Ross Douthat points to three features of the Romney campaign that have slowed down victory … but I’d suggest his goalposts are moving comment might be the best idea: what is happening is that the media doesn’t want that campaign to end. So they are moving the goalposts to prolong the story.
Mitt Romney has good reason to be exasperated with the way his slow progress to the Republican nomination has been covered in the press. Again and again, he’s won supposedly-decisive primary victories, only to have the press turn around and insist that actually, it’s the next big primary that is the crucial one, the make-or-break moment, the contest that could throw the whole race into chaos. First Florida was going to be decisive, then Michigan, then Ohio. Romney won all three, but the goal posts kept moving, and suddenly it was Illinois that threatened to cast his nomination into doubt.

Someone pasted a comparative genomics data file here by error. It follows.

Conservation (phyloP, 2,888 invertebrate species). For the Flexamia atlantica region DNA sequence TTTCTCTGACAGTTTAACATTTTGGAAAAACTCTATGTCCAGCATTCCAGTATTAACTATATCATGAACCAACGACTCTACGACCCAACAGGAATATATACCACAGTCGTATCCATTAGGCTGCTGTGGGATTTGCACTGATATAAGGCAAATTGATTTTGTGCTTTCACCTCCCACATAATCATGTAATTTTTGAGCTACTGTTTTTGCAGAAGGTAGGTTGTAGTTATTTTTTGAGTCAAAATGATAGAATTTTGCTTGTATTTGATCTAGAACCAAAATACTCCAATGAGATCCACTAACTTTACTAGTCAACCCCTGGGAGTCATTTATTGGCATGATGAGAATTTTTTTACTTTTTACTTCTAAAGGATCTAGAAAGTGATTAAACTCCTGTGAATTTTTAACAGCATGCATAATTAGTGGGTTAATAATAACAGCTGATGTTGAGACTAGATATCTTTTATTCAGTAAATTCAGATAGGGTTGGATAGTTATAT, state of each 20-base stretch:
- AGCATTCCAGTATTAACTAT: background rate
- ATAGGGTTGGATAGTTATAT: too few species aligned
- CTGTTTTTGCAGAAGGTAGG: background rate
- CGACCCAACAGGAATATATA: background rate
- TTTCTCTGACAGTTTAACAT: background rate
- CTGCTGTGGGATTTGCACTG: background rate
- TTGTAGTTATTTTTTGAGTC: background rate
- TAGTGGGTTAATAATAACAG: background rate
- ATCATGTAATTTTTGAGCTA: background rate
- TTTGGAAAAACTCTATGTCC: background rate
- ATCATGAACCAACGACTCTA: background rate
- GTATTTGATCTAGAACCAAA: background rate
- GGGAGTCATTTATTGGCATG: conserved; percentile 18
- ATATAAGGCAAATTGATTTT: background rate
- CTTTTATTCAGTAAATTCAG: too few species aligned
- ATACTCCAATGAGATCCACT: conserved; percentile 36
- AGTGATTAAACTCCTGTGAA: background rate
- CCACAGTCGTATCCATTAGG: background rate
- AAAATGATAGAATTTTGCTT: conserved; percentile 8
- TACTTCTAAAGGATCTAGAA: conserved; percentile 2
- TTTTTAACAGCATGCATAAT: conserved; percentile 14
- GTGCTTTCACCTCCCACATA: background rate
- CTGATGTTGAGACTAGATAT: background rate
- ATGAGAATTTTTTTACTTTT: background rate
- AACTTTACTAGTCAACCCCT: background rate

Naturally, Romney won Illinois as well, cruising to a predictable victory on Tuesday. And for all the talk about how badly his campaign has been run, his partisans can credibly argue that he’s suffered more from the extended primary calendar and the press’s addiction to drama than from his own mistakes. As the Weekly Standard’s Jay Cost pointed out this week, if you compare results primary by primary, Romney is actually running “a pretty solid 4-6 percent” ahead of John McCain’s 2008 campaign — “not the sign of a particularly dominant front-runner,” Cost allows, “but also not the sign of a uniquely weak one, either.”Still, no one doubts that the Romney team would have preferred to shorten the campaign and win the nomination sweepingly and graciously rather than gradually and with a bludgeon. The long grind has been hard on Romney’s campaign war chest, his general-election narrative and his favorability ratings. Even though the press has sometimes overhyped its weaknesses, his campaign did miss several opportunities to silence the doubters and put the race away earlier.